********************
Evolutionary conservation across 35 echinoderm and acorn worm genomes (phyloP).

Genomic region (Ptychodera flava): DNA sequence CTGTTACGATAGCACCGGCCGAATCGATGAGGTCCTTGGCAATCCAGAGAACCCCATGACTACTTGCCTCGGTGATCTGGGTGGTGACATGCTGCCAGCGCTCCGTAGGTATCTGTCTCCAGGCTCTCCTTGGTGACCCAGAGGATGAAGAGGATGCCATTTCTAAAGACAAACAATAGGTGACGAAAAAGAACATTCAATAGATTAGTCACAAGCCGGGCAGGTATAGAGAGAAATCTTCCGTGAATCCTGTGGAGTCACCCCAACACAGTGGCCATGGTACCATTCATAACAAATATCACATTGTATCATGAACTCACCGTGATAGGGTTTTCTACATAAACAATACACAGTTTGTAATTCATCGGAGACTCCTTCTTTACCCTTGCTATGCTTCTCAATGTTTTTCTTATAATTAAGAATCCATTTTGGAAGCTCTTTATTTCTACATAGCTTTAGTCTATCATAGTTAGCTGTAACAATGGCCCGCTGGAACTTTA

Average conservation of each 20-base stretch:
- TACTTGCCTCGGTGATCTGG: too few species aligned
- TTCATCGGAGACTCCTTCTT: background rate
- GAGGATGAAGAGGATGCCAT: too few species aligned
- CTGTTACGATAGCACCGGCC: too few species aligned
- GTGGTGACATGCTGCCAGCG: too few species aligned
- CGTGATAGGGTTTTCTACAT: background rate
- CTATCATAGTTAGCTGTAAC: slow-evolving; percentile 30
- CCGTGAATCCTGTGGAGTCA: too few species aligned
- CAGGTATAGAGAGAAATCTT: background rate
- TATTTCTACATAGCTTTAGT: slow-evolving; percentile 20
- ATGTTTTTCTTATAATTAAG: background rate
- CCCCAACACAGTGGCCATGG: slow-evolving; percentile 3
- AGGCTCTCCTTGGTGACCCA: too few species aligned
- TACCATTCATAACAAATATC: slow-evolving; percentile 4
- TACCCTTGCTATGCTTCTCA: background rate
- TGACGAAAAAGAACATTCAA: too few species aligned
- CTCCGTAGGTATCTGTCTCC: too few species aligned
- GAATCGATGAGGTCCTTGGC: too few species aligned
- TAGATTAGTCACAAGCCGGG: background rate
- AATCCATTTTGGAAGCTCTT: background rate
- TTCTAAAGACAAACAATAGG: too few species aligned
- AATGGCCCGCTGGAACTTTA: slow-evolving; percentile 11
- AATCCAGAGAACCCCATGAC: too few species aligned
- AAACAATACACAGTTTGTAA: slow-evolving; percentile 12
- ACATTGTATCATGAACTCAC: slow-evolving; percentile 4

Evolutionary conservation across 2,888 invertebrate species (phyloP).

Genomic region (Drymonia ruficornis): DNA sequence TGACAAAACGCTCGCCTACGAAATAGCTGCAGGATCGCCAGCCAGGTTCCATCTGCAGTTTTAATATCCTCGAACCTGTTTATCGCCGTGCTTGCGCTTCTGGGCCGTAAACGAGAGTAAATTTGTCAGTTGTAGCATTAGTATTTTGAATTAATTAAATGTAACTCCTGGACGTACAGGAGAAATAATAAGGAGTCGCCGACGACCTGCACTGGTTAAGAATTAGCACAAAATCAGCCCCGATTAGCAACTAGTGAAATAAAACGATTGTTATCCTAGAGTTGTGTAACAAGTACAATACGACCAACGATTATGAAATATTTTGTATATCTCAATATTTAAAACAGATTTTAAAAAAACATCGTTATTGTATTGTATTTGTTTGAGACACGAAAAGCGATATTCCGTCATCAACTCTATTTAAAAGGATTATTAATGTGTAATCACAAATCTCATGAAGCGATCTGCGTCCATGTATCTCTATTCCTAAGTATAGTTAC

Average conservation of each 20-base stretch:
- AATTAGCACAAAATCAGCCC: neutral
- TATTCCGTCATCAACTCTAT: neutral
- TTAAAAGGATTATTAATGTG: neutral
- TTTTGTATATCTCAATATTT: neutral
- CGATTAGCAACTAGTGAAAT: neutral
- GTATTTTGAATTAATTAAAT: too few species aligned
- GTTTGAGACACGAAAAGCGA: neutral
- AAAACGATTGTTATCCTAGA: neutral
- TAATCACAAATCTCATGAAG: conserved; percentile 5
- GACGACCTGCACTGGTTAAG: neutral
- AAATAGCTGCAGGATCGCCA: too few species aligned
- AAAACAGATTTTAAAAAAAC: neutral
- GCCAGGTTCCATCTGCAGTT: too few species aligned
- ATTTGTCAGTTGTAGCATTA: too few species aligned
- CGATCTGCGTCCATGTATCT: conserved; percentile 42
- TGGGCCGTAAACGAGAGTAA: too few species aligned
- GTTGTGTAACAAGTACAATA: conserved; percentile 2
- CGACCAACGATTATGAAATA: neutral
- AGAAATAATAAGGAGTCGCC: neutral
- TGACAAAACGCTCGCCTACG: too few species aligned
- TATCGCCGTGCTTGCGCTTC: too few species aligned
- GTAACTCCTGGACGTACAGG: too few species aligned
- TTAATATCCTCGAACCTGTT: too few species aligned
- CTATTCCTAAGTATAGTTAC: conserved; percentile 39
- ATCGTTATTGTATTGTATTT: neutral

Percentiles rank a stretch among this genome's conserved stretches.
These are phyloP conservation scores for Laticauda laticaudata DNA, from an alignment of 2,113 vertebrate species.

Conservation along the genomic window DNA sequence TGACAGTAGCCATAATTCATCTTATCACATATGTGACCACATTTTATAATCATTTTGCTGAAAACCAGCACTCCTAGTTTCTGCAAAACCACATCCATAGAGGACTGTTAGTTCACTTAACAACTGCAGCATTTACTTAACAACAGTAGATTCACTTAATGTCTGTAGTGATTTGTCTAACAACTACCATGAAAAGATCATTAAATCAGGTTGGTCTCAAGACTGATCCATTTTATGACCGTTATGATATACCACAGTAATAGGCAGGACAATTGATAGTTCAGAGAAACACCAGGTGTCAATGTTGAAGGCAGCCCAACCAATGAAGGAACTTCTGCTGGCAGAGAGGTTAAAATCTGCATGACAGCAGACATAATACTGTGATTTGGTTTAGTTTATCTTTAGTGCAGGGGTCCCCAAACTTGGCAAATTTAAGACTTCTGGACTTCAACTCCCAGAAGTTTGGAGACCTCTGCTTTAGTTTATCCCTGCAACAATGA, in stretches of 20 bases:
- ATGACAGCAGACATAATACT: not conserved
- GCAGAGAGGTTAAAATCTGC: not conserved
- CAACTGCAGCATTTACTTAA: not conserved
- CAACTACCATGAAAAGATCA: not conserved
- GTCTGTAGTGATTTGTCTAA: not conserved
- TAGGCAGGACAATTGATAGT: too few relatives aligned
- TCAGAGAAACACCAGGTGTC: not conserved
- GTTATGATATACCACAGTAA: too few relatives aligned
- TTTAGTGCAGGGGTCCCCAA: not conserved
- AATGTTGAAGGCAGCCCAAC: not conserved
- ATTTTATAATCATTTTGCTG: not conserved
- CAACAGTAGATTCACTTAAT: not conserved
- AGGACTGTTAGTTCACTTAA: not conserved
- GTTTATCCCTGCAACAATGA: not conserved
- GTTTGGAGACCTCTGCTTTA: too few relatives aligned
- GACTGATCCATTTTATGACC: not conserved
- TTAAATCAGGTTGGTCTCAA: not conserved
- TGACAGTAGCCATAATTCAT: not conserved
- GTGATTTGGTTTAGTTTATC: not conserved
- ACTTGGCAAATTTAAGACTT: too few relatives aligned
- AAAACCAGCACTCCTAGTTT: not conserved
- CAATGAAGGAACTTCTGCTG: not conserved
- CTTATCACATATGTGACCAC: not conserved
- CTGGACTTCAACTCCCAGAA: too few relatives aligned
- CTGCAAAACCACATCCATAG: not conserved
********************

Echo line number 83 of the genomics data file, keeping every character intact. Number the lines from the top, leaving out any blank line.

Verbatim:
- CTGGACTTCAACTCCCAGAA: too few relatives aligned